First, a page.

Post

Watch Those Commercials — Or Else

June 3, 2012

It’s hard to believe these days, but
there was once upon a time when TV executives didn’t mind consumers
taking control over TV sets. There were no lawsuits, like the ones
recently filed by the TV networks against Dish for its new
commercial-skipping DVR. (A court has ruled for Dish in a preliminary
part of the case.)

This is what NBC said in its complaint
against Dish in its May 24 lawsuit: “The U.S. broadcast
networks cannot provide the news, sports and entertainment
programming they have historically created and offered if the
revenue-generating ads are systematically blotted out on an
unauthorized basis by distributors like DISH.” Keep those words
in mind.

Once upon a time, there were no cases
taken to the U.S. Supreme Court to challenge the right of consumers
to record shows, as in the 1984 Betamax case. These days, of course,
are different. Our TV overlords continually demand our strict
attention at the same time as they sue innovative companies out of
existence.

Yes, there was such an innocent,
pristine time when TV execs would let things go. It was 1955, a day
gone by when people actually had to get up from their chairs or
couches, cross a room and turn a dial to change the channel on the TV
or to adjust the sound. That was before the late Eugene J. Polley
invented the Flash-Matic, a light-sensor remote control device that
allowed people to do those activities.

The device from Zenith was a wonder.
It was, the ad said, “A flash of magic light from across the room
(no wires, no cords) turns set on, off or changes channel… and you
remain in your easy chair.”

Of course, that wasn’t all the handy
gadget did. As highlighted in the ad, in capital letters, “You can
also shut off long, annoying commercials while picture remains on
screen.”

1955 Flash-Matic ad

Did the industry complain? No, of
course not. Why not? Because that was a very different place and
time. There were only three networks (a fourth, DuMont, was on its
way out). There were only 432 TV stations in the entire country in
mid-1955 — fewer than the choices on any cable system today.
Washington, D.C., the nation’s capital, had four stations, New York
City had six and Los Angeles had nine. Many smaller cities had only
one or two. There was no cable, no Netflix, although for a time
there was Phonevision. That was another Zenith innovation, one that
allowed customers to dial-up (literally, through their phones) movies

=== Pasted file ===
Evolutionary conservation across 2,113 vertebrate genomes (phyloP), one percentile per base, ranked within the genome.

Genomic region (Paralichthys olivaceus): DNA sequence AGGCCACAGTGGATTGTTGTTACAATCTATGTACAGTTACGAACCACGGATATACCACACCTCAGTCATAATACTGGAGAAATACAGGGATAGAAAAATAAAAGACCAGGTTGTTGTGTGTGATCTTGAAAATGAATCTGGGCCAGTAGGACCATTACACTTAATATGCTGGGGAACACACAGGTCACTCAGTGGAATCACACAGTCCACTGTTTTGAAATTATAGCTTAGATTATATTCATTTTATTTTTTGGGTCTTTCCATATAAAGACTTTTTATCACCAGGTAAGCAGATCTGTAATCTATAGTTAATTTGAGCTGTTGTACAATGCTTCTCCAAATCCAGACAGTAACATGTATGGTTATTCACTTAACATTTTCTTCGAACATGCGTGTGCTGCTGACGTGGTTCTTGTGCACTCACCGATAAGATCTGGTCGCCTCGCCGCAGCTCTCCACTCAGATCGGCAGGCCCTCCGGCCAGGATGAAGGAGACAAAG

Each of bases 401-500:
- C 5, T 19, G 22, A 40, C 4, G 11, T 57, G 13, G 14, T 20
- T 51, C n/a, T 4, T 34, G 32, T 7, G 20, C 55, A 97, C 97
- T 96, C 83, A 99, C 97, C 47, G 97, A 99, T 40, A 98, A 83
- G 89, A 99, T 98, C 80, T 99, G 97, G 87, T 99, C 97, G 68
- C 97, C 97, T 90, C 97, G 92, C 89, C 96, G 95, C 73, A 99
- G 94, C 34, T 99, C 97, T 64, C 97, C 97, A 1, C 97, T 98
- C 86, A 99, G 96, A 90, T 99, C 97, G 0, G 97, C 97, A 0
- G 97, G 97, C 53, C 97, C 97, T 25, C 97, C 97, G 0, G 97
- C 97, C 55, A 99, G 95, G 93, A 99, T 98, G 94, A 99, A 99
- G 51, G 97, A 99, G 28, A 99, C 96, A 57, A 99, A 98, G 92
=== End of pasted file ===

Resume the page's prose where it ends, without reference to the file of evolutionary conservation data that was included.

to be shown on their TVs in the first pay-per-view model that
broadcasters thought might save it from declining ad revenues. The
Interwebs at that point weren’t even a gleam in an engineer’s eye.

It was the golden age of the Outer
Limits
philosophy of TV: “Sit quietly and we will control all
that you see and hear.” And it has lasted for quite a while,
long past the shelf life of the TV show, right up through today.
Technology has overtaken it, but the entertainment moguls don’t know
or don’t care. They were in control then and want to be in control
now. Let’s look at just a partial record, up to the minute.

While there had always been animosity
between established entertainment businesses and new models
(musicians vs radio, movies vs. TV for example), consumers were
largely left out of it until the whole Betamax kerfuffle. It was, of
course, the move industry and not TV behind the attempt to outlaw the
VCR, but the sentiment was the same — TV viewers should do what they
are told and be grateful. The court upheld Betamax in 1984 on a 5-4
vote but it hasn’t been smooth sailing since then despite the ruling.

Ever since then, through lawsuits and
legislation, the industry has tried, King Canute-like, to stem the
tide of technology and keep their customers at bay by claiming that
without our slavish attention to the adverts, we would lose
commercial-supported TV — sort of ignoring the obvious fact that
however you look at it, just because commercials are broadcast
doesn’t mean they are watched. They can be skipped. Channels can be
changed. Bathrooms may be visited. Snacks may be prepared. No
matter. Lawsuits must be filed, innovation must be quashed and
consumers must be threatened. It has ever been thus since the 1980s.

ReplayTV was one notable victim.